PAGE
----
Lymphatic mapping and sentinel lymph node biopsy in patients with melanoma: a meta-analysis.
ABSTRACT To perform a meta-analysis of all published studies of sentinel lymph node (SLN) biopsy for staging patients with melanoma.
Published literature in all languages between 1990 and 2009 was critically appraised. Primary outcomes evaluated included the proportion successfully mapped (PSM) and test performance including false-negative rate (FNR), post-test probability negative (PTPN), and positive predictive value in the same nodal basin recurrence.
A total of 71 studies including 25,240 patients met full eligibility criteria. The average PSM was 98.1% (95% CI, 97.3% to 98.6%) and increased with the year of publication, female sex, ulceration, age, and the quality score of the studies. The FNR ranged from 0.0% to 34.0%, averaging 12.5% overall (95% CI, 11% to 14.2%). FNR increased with the length of follow-up (P = .002) but decreased with greater PSM (P = .001). PTPN averaged 3.4% (95% CI, 3.0% to 3.8%), which also increased in studies with longer follow-up, younger age, female sex, deeper Breslow thickness, and with tumor ulceration while decreasing with greater PSM (P < .001). Approximately 20% of the patients with a positive SLN had additional lymph nodes in the complete lymph node dissection and 7.5% of the patients with positive SLN developed recurrence in the same nodal basin which was greater in studies that also reported higher FNR (P = .01).
The estimated risk of nodal recurrence after a negative SLN biopsy was ≤ 5% supporting the use of this technology for staging patients with melanoma.
European Journal of Nuclear Medicine 01/2012; 39(1):1-3. · 4.53 Impact Factor
Article: Comparison of the use and results of sentinel lymph node biopsy in children and young adults with melanoma.[show abstract] [hide abstract]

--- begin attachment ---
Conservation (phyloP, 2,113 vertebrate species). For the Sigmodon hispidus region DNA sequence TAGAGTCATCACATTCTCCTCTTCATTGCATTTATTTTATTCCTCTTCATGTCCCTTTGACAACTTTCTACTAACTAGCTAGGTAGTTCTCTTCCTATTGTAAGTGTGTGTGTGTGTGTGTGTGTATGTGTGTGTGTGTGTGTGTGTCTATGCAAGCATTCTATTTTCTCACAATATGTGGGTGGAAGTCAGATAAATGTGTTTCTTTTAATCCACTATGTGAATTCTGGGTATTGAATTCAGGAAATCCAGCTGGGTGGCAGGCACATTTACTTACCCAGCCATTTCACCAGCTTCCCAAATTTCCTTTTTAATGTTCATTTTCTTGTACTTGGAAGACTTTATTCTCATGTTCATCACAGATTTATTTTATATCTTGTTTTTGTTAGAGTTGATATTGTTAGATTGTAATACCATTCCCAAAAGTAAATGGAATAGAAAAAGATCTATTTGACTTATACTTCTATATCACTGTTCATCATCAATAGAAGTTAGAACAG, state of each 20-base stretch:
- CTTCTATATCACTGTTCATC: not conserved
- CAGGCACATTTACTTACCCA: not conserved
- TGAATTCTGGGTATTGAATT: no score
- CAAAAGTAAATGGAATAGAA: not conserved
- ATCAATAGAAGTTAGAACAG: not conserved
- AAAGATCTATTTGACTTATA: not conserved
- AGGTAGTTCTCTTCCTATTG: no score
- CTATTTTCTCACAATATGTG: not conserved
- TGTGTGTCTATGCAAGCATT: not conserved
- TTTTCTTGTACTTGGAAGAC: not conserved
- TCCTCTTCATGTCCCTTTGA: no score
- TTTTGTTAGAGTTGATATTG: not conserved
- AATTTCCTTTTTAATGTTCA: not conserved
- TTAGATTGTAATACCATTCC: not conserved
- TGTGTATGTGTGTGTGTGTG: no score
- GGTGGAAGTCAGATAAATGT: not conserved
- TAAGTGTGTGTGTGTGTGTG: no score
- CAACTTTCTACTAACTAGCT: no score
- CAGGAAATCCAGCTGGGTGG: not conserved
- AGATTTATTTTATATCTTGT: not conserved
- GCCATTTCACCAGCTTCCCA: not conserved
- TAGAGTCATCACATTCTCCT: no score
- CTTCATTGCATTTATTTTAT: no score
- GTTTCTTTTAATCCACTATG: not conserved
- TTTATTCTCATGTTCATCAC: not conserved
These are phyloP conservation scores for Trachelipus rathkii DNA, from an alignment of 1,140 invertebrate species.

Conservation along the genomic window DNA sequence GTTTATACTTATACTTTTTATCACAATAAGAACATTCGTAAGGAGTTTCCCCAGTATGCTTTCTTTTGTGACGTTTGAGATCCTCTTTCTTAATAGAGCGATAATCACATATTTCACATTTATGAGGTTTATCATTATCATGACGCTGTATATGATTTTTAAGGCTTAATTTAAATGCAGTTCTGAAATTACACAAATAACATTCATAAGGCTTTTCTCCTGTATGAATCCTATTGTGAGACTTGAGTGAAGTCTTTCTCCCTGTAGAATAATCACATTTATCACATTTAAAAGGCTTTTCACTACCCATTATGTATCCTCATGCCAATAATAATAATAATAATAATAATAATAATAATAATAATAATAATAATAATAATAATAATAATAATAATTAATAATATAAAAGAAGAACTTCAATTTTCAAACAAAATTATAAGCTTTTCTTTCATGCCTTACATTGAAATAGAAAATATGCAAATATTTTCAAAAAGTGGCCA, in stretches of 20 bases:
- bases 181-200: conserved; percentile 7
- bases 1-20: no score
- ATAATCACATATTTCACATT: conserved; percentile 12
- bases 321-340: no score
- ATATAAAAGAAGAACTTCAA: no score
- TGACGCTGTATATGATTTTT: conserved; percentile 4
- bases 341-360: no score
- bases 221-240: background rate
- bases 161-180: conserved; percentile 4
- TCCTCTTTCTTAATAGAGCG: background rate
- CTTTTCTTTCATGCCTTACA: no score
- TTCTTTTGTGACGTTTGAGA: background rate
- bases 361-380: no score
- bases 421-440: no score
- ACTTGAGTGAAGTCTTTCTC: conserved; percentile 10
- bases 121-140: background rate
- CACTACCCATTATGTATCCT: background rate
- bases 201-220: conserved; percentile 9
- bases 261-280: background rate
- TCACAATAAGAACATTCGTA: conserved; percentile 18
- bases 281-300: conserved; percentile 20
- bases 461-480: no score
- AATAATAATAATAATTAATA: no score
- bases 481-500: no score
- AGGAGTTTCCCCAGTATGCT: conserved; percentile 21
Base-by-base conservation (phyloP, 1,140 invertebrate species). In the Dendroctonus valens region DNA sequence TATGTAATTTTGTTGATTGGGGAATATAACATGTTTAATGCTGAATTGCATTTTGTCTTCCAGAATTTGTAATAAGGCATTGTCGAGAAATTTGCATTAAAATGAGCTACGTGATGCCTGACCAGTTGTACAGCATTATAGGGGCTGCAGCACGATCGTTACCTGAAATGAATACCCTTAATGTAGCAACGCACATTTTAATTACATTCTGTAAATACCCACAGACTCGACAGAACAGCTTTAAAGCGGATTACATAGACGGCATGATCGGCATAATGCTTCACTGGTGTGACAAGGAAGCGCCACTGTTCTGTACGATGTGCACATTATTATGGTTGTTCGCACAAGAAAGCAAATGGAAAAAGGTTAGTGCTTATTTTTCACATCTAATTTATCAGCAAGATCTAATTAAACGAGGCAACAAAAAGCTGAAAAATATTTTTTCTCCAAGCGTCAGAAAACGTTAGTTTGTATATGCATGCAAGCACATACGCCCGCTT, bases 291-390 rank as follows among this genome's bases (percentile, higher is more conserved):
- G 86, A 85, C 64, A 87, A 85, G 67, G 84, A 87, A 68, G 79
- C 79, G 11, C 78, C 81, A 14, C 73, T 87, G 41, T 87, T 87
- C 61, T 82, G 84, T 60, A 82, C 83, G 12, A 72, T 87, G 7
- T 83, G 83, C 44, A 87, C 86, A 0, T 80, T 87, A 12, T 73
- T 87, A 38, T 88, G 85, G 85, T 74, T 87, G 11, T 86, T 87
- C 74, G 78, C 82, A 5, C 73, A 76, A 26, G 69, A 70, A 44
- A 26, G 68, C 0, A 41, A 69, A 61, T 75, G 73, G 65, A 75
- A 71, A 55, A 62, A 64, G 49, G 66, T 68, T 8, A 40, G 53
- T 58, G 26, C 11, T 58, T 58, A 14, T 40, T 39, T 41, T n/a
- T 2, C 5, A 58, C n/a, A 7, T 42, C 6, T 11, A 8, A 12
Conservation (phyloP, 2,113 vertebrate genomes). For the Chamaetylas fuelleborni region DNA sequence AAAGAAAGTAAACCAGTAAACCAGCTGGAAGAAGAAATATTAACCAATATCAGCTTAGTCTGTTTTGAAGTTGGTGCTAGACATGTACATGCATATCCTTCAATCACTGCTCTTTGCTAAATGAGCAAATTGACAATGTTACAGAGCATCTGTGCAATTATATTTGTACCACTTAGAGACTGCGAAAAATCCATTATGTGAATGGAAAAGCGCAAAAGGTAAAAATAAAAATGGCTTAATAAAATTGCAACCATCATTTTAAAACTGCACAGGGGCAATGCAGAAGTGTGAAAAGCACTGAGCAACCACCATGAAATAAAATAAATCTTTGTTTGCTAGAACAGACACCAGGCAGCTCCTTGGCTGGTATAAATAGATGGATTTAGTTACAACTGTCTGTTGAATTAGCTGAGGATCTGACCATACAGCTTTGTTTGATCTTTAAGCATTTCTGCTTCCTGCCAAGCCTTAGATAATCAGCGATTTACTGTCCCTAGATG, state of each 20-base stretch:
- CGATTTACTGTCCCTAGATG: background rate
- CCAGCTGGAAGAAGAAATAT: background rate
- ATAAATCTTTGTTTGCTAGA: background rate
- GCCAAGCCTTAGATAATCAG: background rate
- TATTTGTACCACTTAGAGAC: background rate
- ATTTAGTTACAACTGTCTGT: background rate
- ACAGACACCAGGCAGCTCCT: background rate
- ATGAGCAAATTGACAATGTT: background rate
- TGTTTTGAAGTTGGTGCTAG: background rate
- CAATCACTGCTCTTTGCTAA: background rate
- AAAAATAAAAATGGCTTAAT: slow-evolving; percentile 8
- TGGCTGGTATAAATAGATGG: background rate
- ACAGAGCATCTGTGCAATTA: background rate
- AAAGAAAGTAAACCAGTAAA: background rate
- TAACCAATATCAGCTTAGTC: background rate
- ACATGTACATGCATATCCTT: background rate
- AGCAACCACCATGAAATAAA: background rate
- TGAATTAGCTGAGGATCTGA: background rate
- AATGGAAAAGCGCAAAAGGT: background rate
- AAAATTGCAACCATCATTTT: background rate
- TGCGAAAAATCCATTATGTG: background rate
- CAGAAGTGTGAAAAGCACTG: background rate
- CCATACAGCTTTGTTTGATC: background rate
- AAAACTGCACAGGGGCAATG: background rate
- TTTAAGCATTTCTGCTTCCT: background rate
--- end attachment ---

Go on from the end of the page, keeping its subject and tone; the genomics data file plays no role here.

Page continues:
ABSTRACT: Data on sentinel lymph node (SLN) biopsy in children with melanoma are limited. In this study, the authors compared the factors associated with SLN biopsy use and metastases in pediatric and young adult patients with melanoma. The 2008 Surveillance, Epidemiology, and End Results (SEER) databases were used to examine melanoma cases from 2003 to 2008. Data extracted include age, sex, race, stage, tumor thickness, ulceration, lymph node status, surgical treatment, and survival. Logistic regression models were used for adjusted analyses. In total, 717 children (age <20 years) and 1368 young adults (age 20-24 years) were identified who were diagnosed with melanoma. Factors that were associated with SLN biopsy use included tumor ulceration (odds ratio [OR], 2.4; 95% confidence interval [CI], 1.4-4.3) and greater thickness (OR, 17; 95% CI, 12-24 for >1 mm vs ≤1 mm), but not younger age (OR, 1.3; 95% CI, 0.94-1.8) in adjusted analyses. SLN metastasis was correlated with ulceration (OR, 3.0; 95% CI, 1.6-5.8), increased thickness (OR, 6.8; 95% CI, 3.1-15 for 2.01-4.0 mm vs ≤1 mm), and for the interaction between age <20 years and thickness 1.01 to 2.00 mm (OR, 6.5; 95% CI, 1.7-25) in adjusted analyses. Children with nonulcerated melanomas that measured 1.01 to 2.00 mm in thickness were significantly more likely to have SLN metastases than young adults (24% vs 4%; P < .001). Thickness and ulceration were strong predictors of both the use of SLN biopsy and positive SLN biopsy results in children and young adults with melanoma. Compared with young adults, children were more likely to have SLN metastases despite having similar rates of SLN biopsy use.Cancer 05/2012; 118(10):2700-7. · 4.77 Impact Factor